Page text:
Games, games, games

A lot of games have suddenly come into stock, so I’ve been getting regular parcels from MilSims of late. The highlights:

Rails of Europe – the expansion to Railroad Tycoon, which is now out of print, and the license to the RRT name has gone. So, Glenn Drover is using the same system to produce a Rails of the World game, but before that comes out, Rails of Europe allows you to use your RRT pieces in a new setting. Confused? Cool! However, this is a really great game. I played a 3-player game with Randy and Rich on the weekend which Randy won, although I showed you could make a fairly high score without upgrading your engines.
Yesterday I had a 4-player game with my students. I won it by a solitary point – Sam would have won if he’d had completed his Baron card. Incredibly close, and very fun. I had the Venice-St Petersburg Baron card, but due to Steve’s links, I couldn’t go direct. It was more like Venice – Paris – Berlin – Moscow – St Peterburg! I owned the centre of the game, but Sam did really well down south.
Brass – I’ve played this once with Mark Brown and Randy, and absolutely loved it. My own copy came in yesterday. Lots of components, and a great Industrial Revolution game. Martin Wallace strikes again! 3-4 players, 2-3 hours. I’m looking forward to playing it again, especially as we’ll get all the rules right this time. Not sure when we’ll get a game, but we’ll see.
Through the Ages – from the designer of Galaxy Trucker, comes this little game that brings the Civilization computer game experience to a card/board game. Well, sort of. This is another incredibly fun game, which I’m really happy to have. 2-4 players, plays best with 3, and takes about an hour per player for the full game. Our game on the weekend (Randy, Rich, me) saw me crush the other two by being (a) the technocrat with a lot of technologies and culture, and (b) be very lucky by drawing military defense cards to hold off Randy’s barbarians as they attempted to crush my buildings. Highly recommended.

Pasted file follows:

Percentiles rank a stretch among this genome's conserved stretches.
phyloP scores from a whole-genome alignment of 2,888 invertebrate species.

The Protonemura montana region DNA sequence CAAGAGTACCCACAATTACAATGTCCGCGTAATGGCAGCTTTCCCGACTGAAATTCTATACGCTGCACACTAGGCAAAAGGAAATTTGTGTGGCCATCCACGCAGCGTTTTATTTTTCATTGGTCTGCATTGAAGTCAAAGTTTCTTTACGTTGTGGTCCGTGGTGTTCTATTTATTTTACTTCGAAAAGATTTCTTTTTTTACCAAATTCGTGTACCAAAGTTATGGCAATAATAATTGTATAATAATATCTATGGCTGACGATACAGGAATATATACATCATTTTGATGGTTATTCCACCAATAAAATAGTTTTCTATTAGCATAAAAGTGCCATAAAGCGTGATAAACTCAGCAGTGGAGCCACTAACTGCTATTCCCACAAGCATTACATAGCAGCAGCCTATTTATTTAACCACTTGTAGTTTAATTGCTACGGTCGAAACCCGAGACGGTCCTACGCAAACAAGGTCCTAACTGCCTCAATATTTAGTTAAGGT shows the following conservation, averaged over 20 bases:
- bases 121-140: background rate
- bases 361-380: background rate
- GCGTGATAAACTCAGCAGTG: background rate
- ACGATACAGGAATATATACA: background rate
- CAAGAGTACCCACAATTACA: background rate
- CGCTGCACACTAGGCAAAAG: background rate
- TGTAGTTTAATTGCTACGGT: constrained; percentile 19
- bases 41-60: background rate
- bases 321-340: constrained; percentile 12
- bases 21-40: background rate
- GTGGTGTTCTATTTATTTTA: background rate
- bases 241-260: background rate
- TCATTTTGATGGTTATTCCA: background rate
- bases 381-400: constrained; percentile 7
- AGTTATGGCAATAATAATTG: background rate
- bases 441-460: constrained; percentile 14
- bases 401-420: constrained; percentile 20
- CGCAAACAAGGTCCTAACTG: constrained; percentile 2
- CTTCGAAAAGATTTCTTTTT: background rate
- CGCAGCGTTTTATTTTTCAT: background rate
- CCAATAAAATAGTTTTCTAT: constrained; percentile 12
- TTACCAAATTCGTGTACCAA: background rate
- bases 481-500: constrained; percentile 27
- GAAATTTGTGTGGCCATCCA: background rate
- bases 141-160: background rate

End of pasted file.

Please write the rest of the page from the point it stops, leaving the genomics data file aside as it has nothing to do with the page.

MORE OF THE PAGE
On the D&D side of things, both Martial Power and Dracomonicon: Chromatic Dragons arrived yesterday. I’m conflicted about D&D at present – it really doesn’t help that lots of sessions have been cancelled or have been interrupted in one form or another recently. I hope Sunday’s session goes well, because I need a good D&D experience before the year ends.
I’ve also been playing a lot of Stone Age online recently. I’ve begun to win games, although I’ve also lost a couple of games by 2-3 points (which is frustrating, especially in 3-4 player games). Stone Age is just lots and lots of fun.


  1. mearls

    So I have to ask: what’s the source of the D&D angst? Is it group issues, or issues with the game itself?

    Personally, I hate it when my campaigns start to veer into cancellation. When they run fine, or when it’s clear the group isn’t working, I can handle it. But when it’s on the line of falling apart or pulling back together, I have trouble keeping the energy level needed to ensure the campaign can survive.


    • merricb

      It’s worse, Mike: It’s a combination of things!

      I’ve had a few players over the past year pull out of the games due to scheduling problems, not because they want to quit, but because work or Life(tm) has been interfering. Unfortunately, they’ve been the better roleplayers/storytellers of the group, which has meant that the feel of the games have been affected quite dramatically. It’s shifted more of the burden towards me as a DM of keeping narrative flow, where they’d be driving things more in the past.

      A couple of recently cancelled sessions (including this Friday’s) haven’t helped, either. Playing once a fortnight is tricky enough, it’s more tricky when you play once in four weeks and everyone’s forgotten what happened last session.